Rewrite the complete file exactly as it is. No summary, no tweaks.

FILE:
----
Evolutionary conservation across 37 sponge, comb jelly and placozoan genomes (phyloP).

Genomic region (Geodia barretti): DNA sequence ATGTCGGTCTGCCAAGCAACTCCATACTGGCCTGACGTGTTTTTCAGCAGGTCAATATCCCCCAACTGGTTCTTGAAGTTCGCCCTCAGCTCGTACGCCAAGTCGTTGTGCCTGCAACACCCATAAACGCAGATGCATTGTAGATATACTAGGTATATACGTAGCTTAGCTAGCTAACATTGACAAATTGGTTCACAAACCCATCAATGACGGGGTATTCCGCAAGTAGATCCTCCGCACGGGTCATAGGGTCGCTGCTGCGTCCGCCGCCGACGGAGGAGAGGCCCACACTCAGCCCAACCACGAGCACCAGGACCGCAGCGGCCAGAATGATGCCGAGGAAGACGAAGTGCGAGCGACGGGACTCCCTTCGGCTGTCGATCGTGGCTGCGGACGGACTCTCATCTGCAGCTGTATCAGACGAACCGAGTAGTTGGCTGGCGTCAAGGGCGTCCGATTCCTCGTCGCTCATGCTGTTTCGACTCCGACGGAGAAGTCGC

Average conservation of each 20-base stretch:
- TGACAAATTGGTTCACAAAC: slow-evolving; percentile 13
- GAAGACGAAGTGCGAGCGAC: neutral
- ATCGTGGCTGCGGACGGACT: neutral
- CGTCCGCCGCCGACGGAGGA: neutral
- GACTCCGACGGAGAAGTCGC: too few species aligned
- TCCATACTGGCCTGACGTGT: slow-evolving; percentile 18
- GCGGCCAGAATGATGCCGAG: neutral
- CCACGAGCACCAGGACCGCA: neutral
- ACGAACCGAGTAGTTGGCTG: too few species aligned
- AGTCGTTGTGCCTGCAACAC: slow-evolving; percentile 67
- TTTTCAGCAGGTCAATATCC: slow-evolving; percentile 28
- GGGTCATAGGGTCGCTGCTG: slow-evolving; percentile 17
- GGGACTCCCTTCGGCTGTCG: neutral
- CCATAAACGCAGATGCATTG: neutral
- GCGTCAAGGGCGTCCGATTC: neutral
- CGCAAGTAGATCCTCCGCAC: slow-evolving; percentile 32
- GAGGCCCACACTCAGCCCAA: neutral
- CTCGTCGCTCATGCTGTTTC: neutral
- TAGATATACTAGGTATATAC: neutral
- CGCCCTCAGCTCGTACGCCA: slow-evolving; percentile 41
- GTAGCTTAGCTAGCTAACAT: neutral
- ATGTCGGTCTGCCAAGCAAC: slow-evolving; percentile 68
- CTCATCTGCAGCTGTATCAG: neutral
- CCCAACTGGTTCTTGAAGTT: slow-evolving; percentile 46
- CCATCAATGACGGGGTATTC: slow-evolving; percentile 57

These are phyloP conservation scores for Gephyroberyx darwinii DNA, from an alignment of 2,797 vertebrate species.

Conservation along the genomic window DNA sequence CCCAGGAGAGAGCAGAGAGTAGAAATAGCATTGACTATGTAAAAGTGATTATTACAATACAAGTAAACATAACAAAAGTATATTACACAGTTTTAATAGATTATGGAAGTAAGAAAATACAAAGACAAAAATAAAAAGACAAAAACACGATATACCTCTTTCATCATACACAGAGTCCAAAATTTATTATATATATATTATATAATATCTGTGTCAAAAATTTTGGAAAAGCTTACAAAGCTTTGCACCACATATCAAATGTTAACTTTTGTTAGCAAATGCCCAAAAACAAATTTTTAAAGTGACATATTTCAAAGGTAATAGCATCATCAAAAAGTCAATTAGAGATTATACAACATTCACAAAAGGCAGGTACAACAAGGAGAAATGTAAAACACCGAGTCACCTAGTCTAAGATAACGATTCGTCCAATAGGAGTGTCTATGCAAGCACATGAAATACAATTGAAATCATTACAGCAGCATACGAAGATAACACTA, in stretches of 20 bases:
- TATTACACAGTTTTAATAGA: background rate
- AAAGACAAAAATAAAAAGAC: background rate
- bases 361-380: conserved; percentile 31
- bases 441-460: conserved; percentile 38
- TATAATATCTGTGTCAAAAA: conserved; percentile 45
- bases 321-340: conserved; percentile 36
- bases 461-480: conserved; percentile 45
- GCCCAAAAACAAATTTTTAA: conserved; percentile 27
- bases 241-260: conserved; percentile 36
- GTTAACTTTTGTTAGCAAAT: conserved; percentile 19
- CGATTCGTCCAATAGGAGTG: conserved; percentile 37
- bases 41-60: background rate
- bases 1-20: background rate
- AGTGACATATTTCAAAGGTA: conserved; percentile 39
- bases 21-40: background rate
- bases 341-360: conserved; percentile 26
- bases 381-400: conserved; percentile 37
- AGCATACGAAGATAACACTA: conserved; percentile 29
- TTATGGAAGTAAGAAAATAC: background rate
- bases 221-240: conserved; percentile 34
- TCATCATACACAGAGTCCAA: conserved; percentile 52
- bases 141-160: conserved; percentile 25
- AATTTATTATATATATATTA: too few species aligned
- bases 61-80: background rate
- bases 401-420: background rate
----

Evolutionary conservation across 37 sponge, comb jelly and placozoan genomes (phyloP).

Genomic region (Geodia barretti): DNA sequence ATGTCGGTCTGCCAAGCAACTCCATACTGGCCTGACGTGTTTTTCAGCAGGTCAATATCCCCCAACTGGTTCTTGAAGTTCGCCCTCAGCTCGTACGCCAAGTCGTTGTGCCTGCAACACCCATAAACGCAGATGCATTGTAGATATACTAGGTATATACGTAGCTTAGCTAGCTAACATTGACAAATTGGTTCACAAACCCATCAATGACGGGGTATTCCGCAAGTAGATCCTCCGCACGGGTCATAGGGTCGCTGCTGCGTCCGCCGCCGACGGAGGAGAGGCCCACACTCAGCCCAACCACGAGCACCAGGACCGCAGCGGCCAGAATGATGCCGAGGAAGACGAAGTGCGAGCGACGGGACTCCCTTCGGCTGTCGATCGTGGCTGCGGACGGACTCTCATCTGCAGCTGTATCAGACGAACCGAGTAGTTGGCTGGCGTCAAGGGCGTCCGATTCCTCGTCGCTCATGCTGTTTCGACTCCGACGGAGAAGTCGC

Average conservation of each 20-base stretch:
- TGACAAATTGGTTCACAAAC: slow-evolving; percentile 13
- GAAGACGAAGTGCGAGCGAC: neutral
- ATCGTGGCTGCGGACGGACT: neutral
- CGTCCGCCGCCGACGGAGGA: neutral
- GACTCCGACGGAGAAGTCGC: too few species aligned
- TCCATACTGGCCTGACGTGT: slow-evolving; percentile 18
- GCGGCCAGAATGATGCCGAG: neutral
- CCACGAGCACCAGGACCGCA: neutral
- ACGAACCGAGTAGTTGGCTG: too few species aligned
- AGTCGTTGTGCCTGCAACAC: slow-evolving; percentile 67
- TTTTCAGCAGGTCAATATCC: slow-evolving; percentile 28
- GGGTCATAGGGTCGCTGCTG: slow-evolving; percentile 17
- GGGACTCCCTTCGGCTGTCG: neutral
- CCATAAACGCAGATGCATTG: neutral
- GCGTCAAGGGCGTCCGATTC: neutral
- CGCAAGTAGATCCTCCGCAC: slow-evolving; percentile 32
- GAGGCCCACACTCAGCCCAA: neutral
- CTCGTCGCTCATGCTGTTTC: neutral
- TAGATATACTAGGTATATAC: neutral
- CGCCCTCAGCTCGTACGCCA: slow-evolving; percentile 41
- GTAGCTTAGCTAGCTAACAT: neutral
- ATGTCGGTCTGCCAAGCAAC: slow-evolving; percentile 68
- CTCATCTGCAGCTGTATCAG: neutral
- CCCAACTGGTTCTTGAAGTT: slow-evolving; percentile 46
- CCATCAATGACGGGGTATTC: slow-evolving; percentile 57

These are phyloP conservation scores for Gephyroberyx darwinii DNA, from an alignment of 2,797 vertebrate species.

Conservation along the genomic window DNA sequence CCCAGGAGAGAGCAGAGAGTAGAAATAGCATTGACTATGTAAAAGTGATTATTACAATACAAGTAAACATAACAAAAGTATATTACACAGTTTTAATAGATTATGGAAGTAAGAAAATACAAAGACAAAAATAAAAAGACAAAAACACGATATACCTCTTTCATCATACACAGAGTCCAAAATTTATTATATATATATTATATAATATCTGTGTCAAAAATTTTGGAAAAGCTTACAAAGCTTTGCACCACATATCAAATGTTAACTTTTGTTAGCAAATGCCCAAAAACAAATTTTTAAAGTGACATATTTCAAAGGTAATAGCATCATCAAAAAGTCAATTAGAGATTATACAACATTCACAAAAGGCAGGTACAACAAGGAGAAATGTAAAACACCGAGTCACCTAGTCTAAGATAACGATTCGTCCAATAGGAGTGTCTATGCAAGCACATGAAATACAATTGAAATCATTACAGCAGCATACGAAGATAACACTA, in stretches of 20 bases:
- TATTACACAGTTTTAATAGA: background rate
- AAAGACAAAAATAAAAAGAC: background rate
- bases 361-380: conserved; percentile 31
- bases 441-460: conserved; percentile 38
- TATAATATCTGTGTCAAAAA: conserved; percentile 45
- bases 321-340: conserved; percentile 36
- bases 461-480: conserved; percentile 45
- GCCCAAAAACAAATTTTTAA: conserved; percentile 27
- bases 241-260: conserved; percentile 36
- GTTAACTTTTGTTAGCAAAT: conserved; percentile 19
- CGATTCGTCCAATAGGAGTG: conserved; percentile 37
- bases 41-60: background rate
- bases 1-20: background rate
- AGTGACATATTTCAAAGGTA: conserved; percentile 39
- bases 21-40: background rate
- bases 341-360: conserved; percentile 26
- bases 381-400: conserved; percentile 37
- AGCATACGAAGATAACACTA: conserved; percentile 29
- TTATGGAAGTAAGAAAATAC: background rate
- bases 221-240: conserved; percentile 34
- TCATCATACACAGAGTCCAA: conserved; percentile 52
- bases 141-160: conserved; percentile 25
- AATTTATTATATATATATTA: too few species aligned
- bases 61-80: background rate
- bases 401-420: background rate